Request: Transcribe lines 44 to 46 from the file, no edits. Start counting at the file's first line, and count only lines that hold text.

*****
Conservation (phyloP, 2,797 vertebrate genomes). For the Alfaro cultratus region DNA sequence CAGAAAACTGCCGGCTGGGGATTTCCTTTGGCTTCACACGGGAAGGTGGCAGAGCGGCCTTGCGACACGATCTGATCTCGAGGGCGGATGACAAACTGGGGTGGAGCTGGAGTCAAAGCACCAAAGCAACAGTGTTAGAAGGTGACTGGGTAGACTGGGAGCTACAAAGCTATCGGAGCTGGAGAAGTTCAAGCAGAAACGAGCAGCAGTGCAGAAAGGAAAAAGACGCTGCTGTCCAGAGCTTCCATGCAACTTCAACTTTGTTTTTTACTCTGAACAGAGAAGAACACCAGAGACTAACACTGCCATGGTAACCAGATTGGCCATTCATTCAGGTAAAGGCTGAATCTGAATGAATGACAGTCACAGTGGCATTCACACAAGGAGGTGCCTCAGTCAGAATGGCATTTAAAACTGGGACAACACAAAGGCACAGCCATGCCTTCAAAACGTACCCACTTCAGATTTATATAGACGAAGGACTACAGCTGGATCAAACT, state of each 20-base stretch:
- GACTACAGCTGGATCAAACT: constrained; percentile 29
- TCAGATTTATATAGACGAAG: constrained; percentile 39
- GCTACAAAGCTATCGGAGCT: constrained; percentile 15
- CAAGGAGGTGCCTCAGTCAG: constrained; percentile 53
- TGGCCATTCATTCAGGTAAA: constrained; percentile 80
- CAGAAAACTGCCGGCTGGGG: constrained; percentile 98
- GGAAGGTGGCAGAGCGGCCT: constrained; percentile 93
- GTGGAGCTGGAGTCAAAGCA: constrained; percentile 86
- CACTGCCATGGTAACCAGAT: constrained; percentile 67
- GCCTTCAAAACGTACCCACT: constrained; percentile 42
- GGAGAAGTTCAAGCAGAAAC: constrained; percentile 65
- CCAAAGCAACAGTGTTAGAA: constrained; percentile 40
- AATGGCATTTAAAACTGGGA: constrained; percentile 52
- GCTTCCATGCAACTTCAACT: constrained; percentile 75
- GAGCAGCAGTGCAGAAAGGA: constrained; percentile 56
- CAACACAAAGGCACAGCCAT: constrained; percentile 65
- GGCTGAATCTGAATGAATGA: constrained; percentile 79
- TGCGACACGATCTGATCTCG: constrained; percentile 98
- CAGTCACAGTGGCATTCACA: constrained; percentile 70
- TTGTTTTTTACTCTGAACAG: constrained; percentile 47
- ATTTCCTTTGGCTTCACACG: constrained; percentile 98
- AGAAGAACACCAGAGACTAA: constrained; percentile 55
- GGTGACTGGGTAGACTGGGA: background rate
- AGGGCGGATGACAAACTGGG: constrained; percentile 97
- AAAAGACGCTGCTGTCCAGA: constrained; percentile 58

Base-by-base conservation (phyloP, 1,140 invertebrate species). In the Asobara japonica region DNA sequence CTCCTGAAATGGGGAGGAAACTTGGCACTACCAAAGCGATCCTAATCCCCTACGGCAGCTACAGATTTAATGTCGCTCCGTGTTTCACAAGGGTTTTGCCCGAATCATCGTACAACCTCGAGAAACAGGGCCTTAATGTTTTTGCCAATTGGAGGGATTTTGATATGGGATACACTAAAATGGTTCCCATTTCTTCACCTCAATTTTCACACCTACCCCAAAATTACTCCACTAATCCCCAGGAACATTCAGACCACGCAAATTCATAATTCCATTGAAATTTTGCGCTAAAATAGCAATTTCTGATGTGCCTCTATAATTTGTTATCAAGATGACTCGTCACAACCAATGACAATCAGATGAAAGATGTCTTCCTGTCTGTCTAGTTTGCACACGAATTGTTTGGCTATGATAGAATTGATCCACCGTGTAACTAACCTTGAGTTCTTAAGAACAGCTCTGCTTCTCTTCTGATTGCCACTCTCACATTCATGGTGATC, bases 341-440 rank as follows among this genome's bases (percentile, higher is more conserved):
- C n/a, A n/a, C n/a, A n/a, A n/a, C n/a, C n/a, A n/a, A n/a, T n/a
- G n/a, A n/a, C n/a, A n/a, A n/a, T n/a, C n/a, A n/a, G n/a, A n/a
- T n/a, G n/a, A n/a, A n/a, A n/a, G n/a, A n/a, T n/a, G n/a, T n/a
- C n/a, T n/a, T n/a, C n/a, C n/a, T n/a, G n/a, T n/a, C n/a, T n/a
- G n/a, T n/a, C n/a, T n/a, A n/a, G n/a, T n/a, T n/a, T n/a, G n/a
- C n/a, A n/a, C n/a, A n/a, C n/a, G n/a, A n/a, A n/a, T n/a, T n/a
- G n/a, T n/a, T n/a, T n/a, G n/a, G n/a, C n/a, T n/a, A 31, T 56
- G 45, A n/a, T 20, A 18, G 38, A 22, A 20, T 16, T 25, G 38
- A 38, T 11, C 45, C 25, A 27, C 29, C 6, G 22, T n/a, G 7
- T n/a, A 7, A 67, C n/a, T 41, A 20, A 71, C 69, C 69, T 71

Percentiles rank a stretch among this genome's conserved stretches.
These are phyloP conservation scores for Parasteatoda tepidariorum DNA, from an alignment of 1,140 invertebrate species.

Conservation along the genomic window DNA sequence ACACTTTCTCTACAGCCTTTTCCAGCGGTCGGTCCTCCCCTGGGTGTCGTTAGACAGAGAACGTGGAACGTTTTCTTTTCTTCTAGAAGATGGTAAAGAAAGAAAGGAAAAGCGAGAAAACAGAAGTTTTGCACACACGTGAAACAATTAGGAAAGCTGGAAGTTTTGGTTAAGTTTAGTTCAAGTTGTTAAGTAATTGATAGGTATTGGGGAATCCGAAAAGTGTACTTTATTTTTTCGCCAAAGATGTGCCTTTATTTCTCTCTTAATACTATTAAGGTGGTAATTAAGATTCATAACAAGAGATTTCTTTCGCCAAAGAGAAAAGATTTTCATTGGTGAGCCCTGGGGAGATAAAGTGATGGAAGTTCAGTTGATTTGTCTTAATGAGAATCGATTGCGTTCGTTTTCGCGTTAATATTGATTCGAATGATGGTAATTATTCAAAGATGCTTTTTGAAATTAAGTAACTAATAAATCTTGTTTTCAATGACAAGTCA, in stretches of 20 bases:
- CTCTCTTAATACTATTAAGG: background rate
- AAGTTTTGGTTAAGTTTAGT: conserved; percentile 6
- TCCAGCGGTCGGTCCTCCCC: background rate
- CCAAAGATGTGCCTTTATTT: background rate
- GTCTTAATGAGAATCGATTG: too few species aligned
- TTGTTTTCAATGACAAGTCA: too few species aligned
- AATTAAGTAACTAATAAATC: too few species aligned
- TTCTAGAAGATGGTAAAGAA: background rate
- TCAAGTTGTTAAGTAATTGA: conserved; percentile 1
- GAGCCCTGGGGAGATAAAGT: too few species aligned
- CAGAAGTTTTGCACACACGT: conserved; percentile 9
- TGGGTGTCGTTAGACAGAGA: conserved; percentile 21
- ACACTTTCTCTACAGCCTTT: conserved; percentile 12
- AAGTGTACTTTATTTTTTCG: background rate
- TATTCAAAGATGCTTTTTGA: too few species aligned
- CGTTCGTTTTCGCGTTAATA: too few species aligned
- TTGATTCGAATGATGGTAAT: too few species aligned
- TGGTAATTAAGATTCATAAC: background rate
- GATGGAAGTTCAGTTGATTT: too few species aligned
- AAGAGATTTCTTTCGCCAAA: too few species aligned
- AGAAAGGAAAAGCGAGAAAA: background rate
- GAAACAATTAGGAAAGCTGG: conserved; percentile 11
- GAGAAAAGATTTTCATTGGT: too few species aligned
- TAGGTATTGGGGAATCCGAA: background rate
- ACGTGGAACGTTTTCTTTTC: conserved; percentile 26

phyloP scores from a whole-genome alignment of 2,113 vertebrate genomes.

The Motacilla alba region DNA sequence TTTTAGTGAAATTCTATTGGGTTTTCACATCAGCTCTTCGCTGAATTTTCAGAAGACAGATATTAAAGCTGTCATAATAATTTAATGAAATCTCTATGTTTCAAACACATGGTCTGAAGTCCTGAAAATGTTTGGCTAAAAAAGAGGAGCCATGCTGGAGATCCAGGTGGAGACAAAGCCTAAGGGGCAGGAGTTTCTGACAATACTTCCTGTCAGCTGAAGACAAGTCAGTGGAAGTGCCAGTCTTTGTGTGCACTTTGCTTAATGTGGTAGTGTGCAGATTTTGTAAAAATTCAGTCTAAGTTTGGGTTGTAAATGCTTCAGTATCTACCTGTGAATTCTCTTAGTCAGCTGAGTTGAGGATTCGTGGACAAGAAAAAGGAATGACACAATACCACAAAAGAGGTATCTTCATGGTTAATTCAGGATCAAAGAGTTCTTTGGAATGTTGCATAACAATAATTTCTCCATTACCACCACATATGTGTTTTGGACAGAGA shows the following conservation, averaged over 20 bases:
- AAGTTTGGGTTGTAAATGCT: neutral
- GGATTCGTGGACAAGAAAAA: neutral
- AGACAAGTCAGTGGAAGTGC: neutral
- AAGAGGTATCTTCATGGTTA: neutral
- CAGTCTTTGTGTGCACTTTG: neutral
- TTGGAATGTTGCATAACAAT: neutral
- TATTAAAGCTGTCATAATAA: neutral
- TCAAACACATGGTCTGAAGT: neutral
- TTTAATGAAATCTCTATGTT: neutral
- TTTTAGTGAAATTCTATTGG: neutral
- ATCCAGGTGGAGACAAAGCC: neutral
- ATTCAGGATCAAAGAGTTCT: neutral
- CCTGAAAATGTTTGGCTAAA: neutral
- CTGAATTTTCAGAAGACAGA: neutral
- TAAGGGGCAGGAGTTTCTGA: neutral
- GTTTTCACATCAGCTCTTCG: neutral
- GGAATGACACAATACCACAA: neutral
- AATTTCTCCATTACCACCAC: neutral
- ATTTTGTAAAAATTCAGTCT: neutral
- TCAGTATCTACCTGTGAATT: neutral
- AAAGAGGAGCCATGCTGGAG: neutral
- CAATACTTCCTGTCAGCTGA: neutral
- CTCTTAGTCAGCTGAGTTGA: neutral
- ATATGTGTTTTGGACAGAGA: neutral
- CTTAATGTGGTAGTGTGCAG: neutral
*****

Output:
- CCAAAGATGTGCCTTTATTT: background rate
- GTCTTAATGAGAATCGATTG: too few species aligned
- TTGTTTTCAATGACAAGTCA: too few species aligned